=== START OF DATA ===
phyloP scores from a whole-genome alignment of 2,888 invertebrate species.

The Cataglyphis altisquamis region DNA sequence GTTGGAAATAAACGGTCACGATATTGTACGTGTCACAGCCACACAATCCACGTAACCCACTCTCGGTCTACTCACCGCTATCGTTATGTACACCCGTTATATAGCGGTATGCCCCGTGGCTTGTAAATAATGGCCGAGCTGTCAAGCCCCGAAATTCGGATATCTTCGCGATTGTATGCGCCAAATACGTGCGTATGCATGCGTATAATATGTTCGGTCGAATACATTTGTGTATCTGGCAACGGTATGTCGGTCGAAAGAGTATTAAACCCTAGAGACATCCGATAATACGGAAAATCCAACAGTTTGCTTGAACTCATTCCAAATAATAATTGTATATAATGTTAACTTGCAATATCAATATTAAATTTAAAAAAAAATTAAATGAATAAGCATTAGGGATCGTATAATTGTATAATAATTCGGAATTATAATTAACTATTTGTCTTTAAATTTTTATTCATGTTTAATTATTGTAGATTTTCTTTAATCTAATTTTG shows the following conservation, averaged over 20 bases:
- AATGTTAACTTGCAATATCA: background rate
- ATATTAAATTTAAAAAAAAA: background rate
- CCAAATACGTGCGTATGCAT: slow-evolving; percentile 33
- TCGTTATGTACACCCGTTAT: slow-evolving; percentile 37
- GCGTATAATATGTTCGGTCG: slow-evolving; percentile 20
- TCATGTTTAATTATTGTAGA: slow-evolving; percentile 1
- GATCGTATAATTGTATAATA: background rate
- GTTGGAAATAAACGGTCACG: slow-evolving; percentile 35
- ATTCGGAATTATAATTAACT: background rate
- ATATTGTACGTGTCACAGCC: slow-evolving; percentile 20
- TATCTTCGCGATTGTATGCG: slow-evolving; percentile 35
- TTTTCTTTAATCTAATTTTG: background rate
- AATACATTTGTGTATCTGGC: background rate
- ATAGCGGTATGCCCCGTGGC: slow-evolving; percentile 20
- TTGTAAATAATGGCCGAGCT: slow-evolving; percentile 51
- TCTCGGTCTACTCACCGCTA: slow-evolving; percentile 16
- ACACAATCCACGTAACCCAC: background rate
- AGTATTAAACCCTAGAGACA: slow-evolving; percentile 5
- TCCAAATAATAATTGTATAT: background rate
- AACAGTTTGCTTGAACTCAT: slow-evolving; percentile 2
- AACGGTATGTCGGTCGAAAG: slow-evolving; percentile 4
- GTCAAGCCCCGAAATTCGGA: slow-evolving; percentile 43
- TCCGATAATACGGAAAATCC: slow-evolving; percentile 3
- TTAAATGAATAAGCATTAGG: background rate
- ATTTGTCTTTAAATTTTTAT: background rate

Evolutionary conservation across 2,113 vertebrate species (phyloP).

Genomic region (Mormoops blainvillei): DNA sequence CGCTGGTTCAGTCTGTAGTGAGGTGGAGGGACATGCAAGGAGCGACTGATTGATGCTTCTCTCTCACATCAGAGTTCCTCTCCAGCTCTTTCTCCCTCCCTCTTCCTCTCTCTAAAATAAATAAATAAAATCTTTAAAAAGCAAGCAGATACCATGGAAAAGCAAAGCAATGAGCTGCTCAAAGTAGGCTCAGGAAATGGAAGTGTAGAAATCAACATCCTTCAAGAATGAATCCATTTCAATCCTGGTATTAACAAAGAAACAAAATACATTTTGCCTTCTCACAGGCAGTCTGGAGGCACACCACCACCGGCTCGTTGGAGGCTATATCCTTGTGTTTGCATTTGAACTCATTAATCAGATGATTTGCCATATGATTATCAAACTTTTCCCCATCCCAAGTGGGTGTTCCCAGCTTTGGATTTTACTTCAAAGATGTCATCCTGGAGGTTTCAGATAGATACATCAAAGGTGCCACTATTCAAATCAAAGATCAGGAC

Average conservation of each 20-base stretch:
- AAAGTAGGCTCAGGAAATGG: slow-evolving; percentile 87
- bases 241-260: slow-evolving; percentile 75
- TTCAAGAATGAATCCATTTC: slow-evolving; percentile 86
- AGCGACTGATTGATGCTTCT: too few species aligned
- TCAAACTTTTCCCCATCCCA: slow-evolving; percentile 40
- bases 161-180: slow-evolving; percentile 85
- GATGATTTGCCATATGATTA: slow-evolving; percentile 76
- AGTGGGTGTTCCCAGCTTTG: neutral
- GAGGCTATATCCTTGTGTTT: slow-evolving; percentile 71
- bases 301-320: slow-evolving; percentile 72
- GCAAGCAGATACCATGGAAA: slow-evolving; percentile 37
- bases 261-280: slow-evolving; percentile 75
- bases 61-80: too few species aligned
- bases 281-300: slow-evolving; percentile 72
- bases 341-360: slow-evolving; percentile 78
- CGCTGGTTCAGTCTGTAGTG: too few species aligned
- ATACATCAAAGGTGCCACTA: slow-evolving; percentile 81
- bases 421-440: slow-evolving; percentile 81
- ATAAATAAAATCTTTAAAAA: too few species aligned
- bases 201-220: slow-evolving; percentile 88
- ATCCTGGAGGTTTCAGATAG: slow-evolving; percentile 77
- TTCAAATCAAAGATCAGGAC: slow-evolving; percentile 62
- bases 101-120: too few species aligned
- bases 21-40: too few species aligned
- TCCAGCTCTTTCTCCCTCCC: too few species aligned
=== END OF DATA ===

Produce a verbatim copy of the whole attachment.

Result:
phyloP scores from a whole-genome alignment of 2,888 invertebrate species.

The Cataglyphis altisquamis region DNA sequence GTTGGAAATAAACGGTCACGATATTGTACGTGTCACAGCCACACAATCCACGTAACCCACTCTCGGTCTACTCACCGCTATCGTTATGTACACCCGTTATATAGCGGTATGCCCCGTGGCTTGTAAATAATGGCCGAGCTGTCAAGCCCCGAAATTCGGATATCTTCGCGATTGTATGCGCCAAATACGTGCGTATGCATGCGTATAATATGTTCGGTCGAATACATTTGTGTATCTGGCAACGGTATGTCGGTCGAAAGAGTATTAAACCCTAGAGACATCCGATAATACGGAAAATCCAACAGTTTGCTTGAACTCATTCCAAATAATAATTGTATATAATGTTAACTTGCAATATCAATATTAAATTTAAAAAAAAATTAAATGAATAAGCATTAGGGATCGTATAATTGTATAATAATTCGGAATTATAATTAACTATTTGTCTTTAAATTTTTATTCATGTTTAATTATTGTAGATTTTCTTTAATCTAATTTTG shows the following conservation, averaged over 20 bases:
- AATGTTAACTTGCAATATCA: background rate
- ATATTAAATTTAAAAAAAAA: background rate
- CCAAATACGTGCGTATGCAT: slow-evolving; percentile 33
- TCGTTATGTACACCCGTTAT: slow-evolving; percentile 37
- GCGTATAATATGTTCGGTCG: slow-evolving; percentile 20
- TCATGTTTAATTATTGTAGA: slow-evolving; percentile 1
- GATCGTATAATTGTATAATA: background rate
- GTTGGAAATAAACGGTCACG: slow-evolving; percentile 35
- ATTCGGAATTATAATTAACT: background rate
- ATATTGTACGTGTCACAGCC: slow-evolving; percentile 20
- TATCTTCGCGATTGTATGCG: slow-evolving; percentile 35
- TTTTCTTTAATCTAATTTTG: background rate
- AATACATTTGTGTATCTGGC: background rate
- ATAGCGGTATGCCCCGTGGC: slow-evolving; percentile 20
- TTGTAAATAATGGCCGAGCT: slow-evolving; percentile 51
- TCTCGGTCTACTCACCGCTA: slow-evolving; percentile 16
- ACACAATCCACGTAACCCAC: background rate
- AGTATTAAACCCTAGAGACA: slow-evolving; percentile 5
- TCCAAATAATAATTGTATAT: background rate
- AACAGTTTGCTTGAACTCAT: slow-evolving; percentile 2
- AACGGTATGTCGGTCGAAAG: slow-evolving; percentile 4
- GTCAAGCCCCGAAATTCGGA: slow-evolving; percentile 43
- TCCGATAATACGGAAAATCC: slow-evolving; percentile 3
- TTAAATGAATAAGCATTAGG: background rate
- ATTTGTCTTTAAATTTTTAT: background rate

Evolutionary conservation across 2,113 vertebrate species (phyloP).

Genomic region (Mormoops blainvillei): DNA sequence CGCTGGTTCAGTCTGTAGTGAGGTGGAGGGACATGCAAGGAGCGACTGATTGATGCTTCTCTCTCACATCAGAGTTCCTCTCCAGCTCTTTCTCCCTCCCTCTTCCTCTCTCTAAAATAAATAAATAAAATCTTTAAAAAGCAAGCAGATACCATGGAAAAGCAAAGCAATGAGCTGCTCAAAGTAGGCTCAGGAAATGGAAGTGTAGAAATCAACATCCTTCAAGAATGAATCCATTTCAATCCTGGTATTAACAAAGAAACAAAATACATTTTGCCTTCTCACAGGCAGTCTGGAGGCACACCACCACCGGCTCGTTGGAGGCTATATCCTTGTGTTTGCATTTGAACTCATTAATCAGATGATTTGCCATATGATTATCAAACTTTTCCCCATCCCAAGTGGGTGTTCCCAGCTTTGGATTTTACTTCAAAGATGTCATCCTGGAGGTTTCAGATAGATACATCAAAGGTGCCACTATTCAAATCAAAGATCAGGAC

Average conservation of each 20-base stretch:
- AAAGTAGGCTCAGGAAATGG: slow-evolving; percentile 87
- bases 241-260: slow-evolving; percentile 75
- TTCAAGAATGAATCCATTTC: slow-evolving; percentile 86
- AGCGACTGATTGATGCTTCT: too few species aligned
- TCAAACTTTTCCCCATCCCA: slow-evolving; percentile 40
- bases 161-180: slow-evolving; percentile 85
- GATGATTTGCCATATGATTA: slow-evolving; percentile 76
- AGTGGGTGTTCCCAGCTTTG: neutral
- GAGGCTATATCCTTGTGTTT: slow-evolving; percentile 71
- bases 301-320: slow-evolving; percentile 72
- GCAAGCAGATACCATGGAAA: slow-evolving; percentile 37
- bases 261-280: slow-evolving; percentile 75
- bases 61-80: too few species aligned
- bases 281-300: slow-evolving; percentile 72
- bases 341-360: slow-evolving; percentile 78
- CGCTGGTTCAGTCTGTAGTG: too few species aligned
- ATACATCAAAGGTGCCACTA: slow-evolving; percentile 81
- bases 421-440: slow-evolving; percentile 81
- ATAAATAAAATCTTTAAAAA: too few species aligned
- bases 201-220: slow-evolving; percentile 88
- ATCCTGGAGGTTTCAGATAG: slow-evolving; percentile 77
- TTCAAATCAAAGATCAGGAC: slow-evolving; percentile 62
- bases 101-120: too few species aligned
- bases 21-40: too few species aligned
- TCCAGCTCTTTCTCCCTCCC: too few species aligned